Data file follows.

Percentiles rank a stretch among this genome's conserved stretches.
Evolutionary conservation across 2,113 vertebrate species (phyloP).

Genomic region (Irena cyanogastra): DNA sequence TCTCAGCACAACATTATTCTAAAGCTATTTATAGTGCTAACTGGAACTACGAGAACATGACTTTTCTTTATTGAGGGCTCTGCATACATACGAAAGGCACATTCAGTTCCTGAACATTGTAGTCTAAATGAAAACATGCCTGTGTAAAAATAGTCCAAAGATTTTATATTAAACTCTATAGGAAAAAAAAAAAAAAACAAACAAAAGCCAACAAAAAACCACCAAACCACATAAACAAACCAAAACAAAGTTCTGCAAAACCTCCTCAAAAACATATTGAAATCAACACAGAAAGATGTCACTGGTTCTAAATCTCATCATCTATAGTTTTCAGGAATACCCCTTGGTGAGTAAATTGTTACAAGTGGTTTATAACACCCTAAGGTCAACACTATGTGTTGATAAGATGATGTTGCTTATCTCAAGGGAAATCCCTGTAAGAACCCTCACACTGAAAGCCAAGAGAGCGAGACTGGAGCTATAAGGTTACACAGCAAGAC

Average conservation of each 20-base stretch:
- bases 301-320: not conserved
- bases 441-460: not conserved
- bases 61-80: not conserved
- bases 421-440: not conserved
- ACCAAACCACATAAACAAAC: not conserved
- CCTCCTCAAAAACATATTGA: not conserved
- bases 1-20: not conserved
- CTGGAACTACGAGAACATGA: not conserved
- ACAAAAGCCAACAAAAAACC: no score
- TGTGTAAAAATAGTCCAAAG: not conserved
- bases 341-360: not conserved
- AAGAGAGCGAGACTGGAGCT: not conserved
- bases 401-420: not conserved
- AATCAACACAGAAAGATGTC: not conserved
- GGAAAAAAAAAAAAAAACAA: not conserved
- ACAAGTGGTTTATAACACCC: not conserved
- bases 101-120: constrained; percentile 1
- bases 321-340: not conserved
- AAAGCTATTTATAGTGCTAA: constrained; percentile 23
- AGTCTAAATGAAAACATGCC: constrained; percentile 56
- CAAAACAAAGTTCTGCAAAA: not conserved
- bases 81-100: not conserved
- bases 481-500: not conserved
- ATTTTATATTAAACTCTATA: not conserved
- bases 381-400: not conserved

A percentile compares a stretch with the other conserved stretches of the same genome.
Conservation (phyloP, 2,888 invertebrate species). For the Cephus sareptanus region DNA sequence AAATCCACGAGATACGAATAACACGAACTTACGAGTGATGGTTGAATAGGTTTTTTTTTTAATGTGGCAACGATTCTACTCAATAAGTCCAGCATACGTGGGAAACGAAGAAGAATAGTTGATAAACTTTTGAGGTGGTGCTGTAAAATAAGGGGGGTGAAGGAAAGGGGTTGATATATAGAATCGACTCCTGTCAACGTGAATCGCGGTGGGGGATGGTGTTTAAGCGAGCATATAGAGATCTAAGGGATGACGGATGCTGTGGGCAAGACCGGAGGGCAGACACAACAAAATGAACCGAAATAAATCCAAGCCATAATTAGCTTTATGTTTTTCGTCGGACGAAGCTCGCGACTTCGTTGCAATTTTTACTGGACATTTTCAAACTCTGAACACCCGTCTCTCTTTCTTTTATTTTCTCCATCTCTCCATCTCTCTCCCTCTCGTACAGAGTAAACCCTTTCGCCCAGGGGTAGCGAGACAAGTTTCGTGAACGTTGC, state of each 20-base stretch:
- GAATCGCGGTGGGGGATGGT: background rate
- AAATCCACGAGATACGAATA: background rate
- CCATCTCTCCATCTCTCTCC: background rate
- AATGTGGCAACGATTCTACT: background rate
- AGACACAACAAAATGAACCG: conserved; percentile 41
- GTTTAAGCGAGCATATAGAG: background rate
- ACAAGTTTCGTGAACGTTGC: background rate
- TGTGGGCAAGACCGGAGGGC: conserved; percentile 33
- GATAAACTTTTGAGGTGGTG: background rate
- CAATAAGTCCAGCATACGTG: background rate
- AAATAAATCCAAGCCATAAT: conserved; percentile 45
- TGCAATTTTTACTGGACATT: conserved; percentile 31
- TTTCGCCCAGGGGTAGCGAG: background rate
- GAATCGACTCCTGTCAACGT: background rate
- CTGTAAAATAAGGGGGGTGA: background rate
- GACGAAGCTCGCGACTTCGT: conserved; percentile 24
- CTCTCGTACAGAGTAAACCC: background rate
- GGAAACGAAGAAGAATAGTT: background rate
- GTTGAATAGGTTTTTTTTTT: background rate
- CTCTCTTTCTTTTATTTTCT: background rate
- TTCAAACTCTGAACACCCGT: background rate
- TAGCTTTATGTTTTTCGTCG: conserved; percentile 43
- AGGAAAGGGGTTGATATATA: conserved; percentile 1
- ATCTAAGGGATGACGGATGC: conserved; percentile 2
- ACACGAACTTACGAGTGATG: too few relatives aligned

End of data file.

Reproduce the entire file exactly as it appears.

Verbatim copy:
Percentiles rank a stretch among this genome's conserved stretches.
Evolutionary conservation across 2,113 vertebrate species (phyloP).

Genomic region (Irena cyanogastra): DNA sequence TCTCAGCACAACATTATTCTAAAGCTATTTATAGTGCTAACTGGAACTACGAGAACATGACTTTTCTTTATTGAGGGCTCTGCATACATACGAAAGGCACATTCAGTTCCTGAACATTGTAGTCTAAATGAAAACATGCCTGTGTAAAAATAGTCCAAAGATTTTATATTAAACTCTATAGGAAAAAAAAAAAAAAACAAACAAAAGCCAACAAAAAACCACCAAACCACATAAACAAACCAAAACAAAGTTCTGCAAAACCTCCTCAAAAACATATTGAAATCAACACAGAAAGATGTCACTGGTTCTAAATCTCATCATCTATAGTTTTCAGGAATACCCCTTGGTGAGTAAATTGTTACAAGTGGTTTATAACACCCTAAGGTCAACACTATGTGTTGATAAGATGATGTTGCTTATCTCAAGGGAAATCCCTGTAAGAACCCTCACACTGAAAGCCAAGAGAGCGAGACTGGAGCTATAAGGTTACACAGCAAGAC

Average conservation of each 20-base stretch:
- bases 301-320: not conserved
- bases 441-460: not conserved
- bases 61-80: not conserved
- bases 421-440: not conserved
- ACCAAACCACATAAACAAAC: not conserved
- CCTCCTCAAAAACATATTGA: not conserved
- bases 1-20: not conserved
- CTGGAACTACGAGAACATGA: not conserved
- ACAAAAGCCAACAAAAAACC: no score
- TGTGTAAAAATAGTCCAAAG: not conserved
- bases 341-360: not conserved
- AAGAGAGCGAGACTGGAGCT: not conserved
- bases 401-420: not conserved
- AATCAACACAGAAAGATGTC: not conserved
- GGAAAAAAAAAAAAAAACAA: not conserved
- ACAAGTGGTTTATAACACCC: not conserved
- bases 101-120: constrained; percentile 1
- bases 321-340: not conserved
- AAAGCTATTTATAGTGCTAA: constrained; percentile 23
- AGTCTAAATGAAAACATGCC: constrained; percentile 56
- CAAAACAAAGTTCTGCAAAA: not conserved
- bases 81-100: not conserved
- bases 481-500: not conserved
- ATTTTATATTAAACTCTATA: not conserved
- bases 381-400: not conserved

A percentile compares a stretch with the other conserved stretches of the same genome.
Conservation (phyloP, 2,888 invertebrate species). For the Cephus sareptanus region DNA sequence AAATCCACGAGATACGAATAACACGAACTTACGAGTGATGGTTGAATAGGTTTTTTTTTTAATGTGGCAACGATTCTACTCAATAAGTCCAGCATACGTGGGAAACGAAGAAGAATAGTTGATAAACTTTTGAGGTGGTGCTGTAAAATAAGGGGGGTGAAGGAAAGGGGTTGATATATAGAATCGACTCCTGTCAACGTGAATCGCGGTGGGGGATGGTGTTTAAGCGAGCATATAGAGATCTAAGGGATGACGGATGCTGTGGGCAAGACCGGAGGGCAGACACAACAAAATGAACCGAAATAAATCCAAGCCATAATTAGCTTTATGTTTTTCGTCGGACGAAGCTCGCGACTTCGTTGCAATTTTTACTGGACATTTTCAAACTCTGAACACCCGTCTCTCTTTCTTTTATTTTCTCCATCTCTCCATCTCTCTCCCTCTCGTACAGAGTAAACCCTTTCGCCCAGGGGTAGCGAGACAAGTTTCGTGAACGTTGC, state of each 20-base stretch:
- GAATCGCGGTGGGGGATGGT: background rate
- AAATCCACGAGATACGAATA: background rate
- CCATCTCTCCATCTCTCTCC: background rate
- AATGTGGCAACGATTCTACT: background rate
- AGACACAACAAAATGAACCG: conserved; percentile 41
- GTTTAAGCGAGCATATAGAG: background rate
- ACAAGTTTCGTGAACGTTGC: background rate
- TGTGGGCAAGACCGGAGGGC: conserved; percentile 33
- GATAAACTTTTGAGGTGGTG: background rate
- CAATAAGTCCAGCATACGTG: background rate
- AAATAAATCCAAGCCATAAT: conserved; percentile 45
- TGCAATTTTTACTGGACATT: conserved; percentile 31
- TTTCGCCCAGGGGTAGCGAG: background rate
- GAATCGACTCCTGTCAACGT: background rate
- CTGTAAAATAAGGGGGGTGA: background rate
- GACGAAGCTCGCGACTTCGT: conserved; percentile 24
- CTCTCGTACAGAGTAAACCC: background rate
- GGAAACGAAGAAGAATAGTT: background rate
- GTTGAATAGGTTTTTTTTTT: background rate
- CTCTCTTTCTTTTATTTTCT: background rate
- TTCAAACTCTGAACACCCGT: background rate
- TAGCTTTATGTTTTTCGTCG: conserved; percentile 43
- AGGAAAGGGGTTGATATATA: conserved; percentile 1
- ATCTAAGGGATGACGGATGC: conserved; percentile 2
- ACACGAACTTACGAGTGATG: too few relatives aligned